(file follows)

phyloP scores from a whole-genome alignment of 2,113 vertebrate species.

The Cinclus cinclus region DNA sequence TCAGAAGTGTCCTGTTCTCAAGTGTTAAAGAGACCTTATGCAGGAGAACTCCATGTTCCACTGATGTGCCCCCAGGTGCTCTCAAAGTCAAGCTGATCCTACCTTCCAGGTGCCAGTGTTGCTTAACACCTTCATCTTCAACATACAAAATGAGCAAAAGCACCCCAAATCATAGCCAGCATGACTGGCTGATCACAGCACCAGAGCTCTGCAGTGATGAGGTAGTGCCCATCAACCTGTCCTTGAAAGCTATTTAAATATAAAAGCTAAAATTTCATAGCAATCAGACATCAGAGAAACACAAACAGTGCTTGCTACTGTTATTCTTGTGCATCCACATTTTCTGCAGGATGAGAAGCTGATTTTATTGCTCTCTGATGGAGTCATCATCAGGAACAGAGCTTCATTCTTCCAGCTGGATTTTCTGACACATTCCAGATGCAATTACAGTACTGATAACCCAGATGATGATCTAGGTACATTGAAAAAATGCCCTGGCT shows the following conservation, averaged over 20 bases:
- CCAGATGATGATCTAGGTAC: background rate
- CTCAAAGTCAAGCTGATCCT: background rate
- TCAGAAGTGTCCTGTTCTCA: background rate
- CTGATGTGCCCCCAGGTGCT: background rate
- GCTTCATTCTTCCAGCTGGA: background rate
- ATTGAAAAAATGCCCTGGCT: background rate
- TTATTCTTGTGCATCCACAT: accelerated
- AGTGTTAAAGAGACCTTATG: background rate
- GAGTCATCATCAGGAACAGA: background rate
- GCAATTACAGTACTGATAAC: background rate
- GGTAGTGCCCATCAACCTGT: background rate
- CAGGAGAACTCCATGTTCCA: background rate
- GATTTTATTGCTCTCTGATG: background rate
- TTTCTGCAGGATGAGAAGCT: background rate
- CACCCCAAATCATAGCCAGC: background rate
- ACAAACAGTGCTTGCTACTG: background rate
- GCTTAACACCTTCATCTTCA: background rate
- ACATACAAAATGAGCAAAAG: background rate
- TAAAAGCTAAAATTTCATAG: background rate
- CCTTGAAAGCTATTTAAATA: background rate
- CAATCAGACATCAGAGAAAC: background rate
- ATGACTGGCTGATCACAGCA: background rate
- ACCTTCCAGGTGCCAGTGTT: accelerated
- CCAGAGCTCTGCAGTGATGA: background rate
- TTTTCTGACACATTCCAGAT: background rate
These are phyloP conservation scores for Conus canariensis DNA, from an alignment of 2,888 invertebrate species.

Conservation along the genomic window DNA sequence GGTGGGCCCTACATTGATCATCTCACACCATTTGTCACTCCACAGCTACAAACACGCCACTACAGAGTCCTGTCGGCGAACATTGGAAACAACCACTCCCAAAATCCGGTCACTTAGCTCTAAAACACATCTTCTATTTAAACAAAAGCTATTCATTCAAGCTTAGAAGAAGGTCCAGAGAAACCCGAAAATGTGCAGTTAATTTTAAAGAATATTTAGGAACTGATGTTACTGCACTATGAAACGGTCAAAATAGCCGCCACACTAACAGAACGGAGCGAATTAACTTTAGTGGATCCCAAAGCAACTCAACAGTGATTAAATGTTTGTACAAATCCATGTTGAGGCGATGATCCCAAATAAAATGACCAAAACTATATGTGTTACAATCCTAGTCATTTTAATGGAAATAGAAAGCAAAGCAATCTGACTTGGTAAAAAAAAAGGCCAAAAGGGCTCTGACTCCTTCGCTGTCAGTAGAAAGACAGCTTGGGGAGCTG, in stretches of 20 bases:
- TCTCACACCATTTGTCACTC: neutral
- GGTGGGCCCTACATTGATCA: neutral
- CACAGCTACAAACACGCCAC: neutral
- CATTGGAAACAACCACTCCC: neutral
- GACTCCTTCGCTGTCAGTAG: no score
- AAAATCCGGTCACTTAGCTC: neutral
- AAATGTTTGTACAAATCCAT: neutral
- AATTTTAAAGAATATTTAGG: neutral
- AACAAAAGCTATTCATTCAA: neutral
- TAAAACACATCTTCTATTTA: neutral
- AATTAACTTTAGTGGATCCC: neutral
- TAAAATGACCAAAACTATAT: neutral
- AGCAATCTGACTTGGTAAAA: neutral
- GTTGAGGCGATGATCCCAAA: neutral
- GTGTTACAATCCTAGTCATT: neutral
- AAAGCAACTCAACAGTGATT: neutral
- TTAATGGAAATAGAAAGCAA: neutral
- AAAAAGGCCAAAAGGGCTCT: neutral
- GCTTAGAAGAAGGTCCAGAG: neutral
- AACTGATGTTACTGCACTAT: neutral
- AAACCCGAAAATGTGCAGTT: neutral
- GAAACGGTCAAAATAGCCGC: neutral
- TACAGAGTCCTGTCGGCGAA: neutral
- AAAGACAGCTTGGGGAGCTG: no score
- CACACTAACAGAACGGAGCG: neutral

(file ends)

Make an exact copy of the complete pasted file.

phyloP scores from a whole-genome alignment of 2,113 vertebrate species.

The Cinclus cinclus region DNA sequence TCAGAAGTGTCCTGTTCTCAAGTGTTAAAGAGACCTTATGCAGGAGAACTCCATGTTCCACTGATGTGCCCCCAGGTGCTCTCAAAGTCAAGCTGATCCTACCTTCCAGGTGCCAGTGTTGCTTAACACCTTCATCTTCAACATACAAAATGAGCAAAAGCACCCCAAATCATAGCCAGCATGACTGGCTGATCACAGCACCAGAGCTCTGCAGTGATGAGGTAGTGCCCATCAACCTGTCCTTGAAAGCTATTTAAATATAAAAGCTAAAATTTCATAGCAATCAGACATCAGAGAAACACAAACAGTGCTTGCTACTGTTATTCTTGTGCATCCACATTTTCTGCAGGATGAGAAGCTGATTTTATTGCTCTCTGATGGAGTCATCATCAGGAACAGAGCTTCATTCTTCCAGCTGGATTTTCTGACACATTCCAGATGCAATTACAGTACTGATAACCCAGATGATGATCTAGGTACATTGAAAAAATGCCCTGGCT shows the following conservation, averaged over 20 bases:
- CCAGATGATGATCTAGGTAC: background rate
- CTCAAAGTCAAGCTGATCCT: background rate
- TCAGAAGTGTCCTGTTCTCA: background rate
- CTGATGTGCCCCCAGGTGCT: background rate
- GCTTCATTCTTCCAGCTGGA: background rate
- ATTGAAAAAATGCCCTGGCT: background rate
- TTATTCTTGTGCATCCACAT: accelerated
- AGTGTTAAAGAGACCTTATG: background rate
- GAGTCATCATCAGGAACAGA: background rate
- GCAATTACAGTACTGATAAC: background rate
- GGTAGTGCCCATCAACCTGT: background rate
- CAGGAGAACTCCATGTTCCA: background rate
- GATTTTATTGCTCTCTGATG: background rate
- TTTCTGCAGGATGAGAAGCT: background rate
- CACCCCAAATCATAGCCAGC: background rate
- ACAAACAGTGCTTGCTACTG: background rate
- GCTTAACACCTTCATCTTCA: background rate
- ACATACAAAATGAGCAAAAG: background rate
- TAAAAGCTAAAATTTCATAG: background rate
- CCTTGAAAGCTATTTAAATA: background rate
- CAATCAGACATCAGAGAAAC: background rate
- ATGACTGGCTGATCACAGCA: background rate
- ACCTTCCAGGTGCCAGTGTT: accelerated
- CCAGAGCTCTGCAGTGATGA: background rate
- TTTTCTGACACATTCCAGAT: background rate
These are phyloP conservation scores for Conus canariensis DNA, from an alignment of 2,888 invertebrate species.

Conservation along the genomic window DNA sequence GGTGGGCCCTACATTGATCATCTCACACCATTTGTCACTCCACAGCTACAAACACGCCACTACAGAGTCCTGTCGGCGAACATTGGAAACAACCACTCCCAAAATCCGGTCACTTAGCTCTAAAACACATCTTCTATTTAAACAAAAGCTATTCATTCAAGCTTAGAAGAAGGTCCAGAGAAACCCGAAAATGTGCAGTTAATTTTAAAGAATATTTAGGAACTGATGTTACTGCACTATGAAACGGTCAAAATAGCCGCCACACTAACAGAACGGAGCGAATTAACTTTAGTGGATCCCAAAGCAACTCAACAGTGATTAAATGTTTGTACAAATCCATGTTGAGGCGATGATCCCAAATAAAATGACCAAAACTATATGTGTTACAATCCTAGTCATTTTAATGGAAATAGAAAGCAAAGCAATCTGACTTGGTAAAAAAAAAGGCCAAAAGGGCTCTGACTCCTTCGCTGTCAGTAGAAAGACAGCTTGGGGAGCTG, in stretches of 20 bases:
- TCTCACACCATTTGTCACTC: neutral
- GGTGGGCCCTACATTGATCA: neutral
- CACAGCTACAAACACGCCAC: neutral
- CATTGGAAACAACCACTCCC: neutral
- GACTCCTTCGCTGTCAGTAG: no score
- AAAATCCGGTCACTTAGCTC: neutral
- AAATGTTTGTACAAATCCAT: neutral
- AATTTTAAAGAATATTTAGG: neutral
- AACAAAAGCTATTCATTCAA: neutral
- TAAAACACATCTTCTATTTA: neutral
- AATTAACTTTAGTGGATCCC: neutral
- TAAAATGACCAAAACTATAT: neutral
- AGCAATCTGACTTGGTAAAA: neutral
- GTTGAGGCGATGATCCCAAA: neutral
- GTGTTACAATCCTAGTCATT: neutral
- AAAGCAACTCAACAGTGATT: neutral
- TTAATGGAAATAGAAAGCAA: neutral
- AAAAAGGCCAAAAGGGCTCT: neutral
- GCTTAGAAGAAGGTCCAGAG: neutral
- AACTGATGTTACTGCACTAT: neutral
- AAACCCGAAAATGTGCAGTT: neutral
- GAAACGGTCAAAATAGCCGC: neutral
- TACAGAGTCCTGTCGGCGAA: neutral
- AAAGACAGCTTGGGGAGCTG: no score
- CACACTAACAGAACGGAGCG: neutral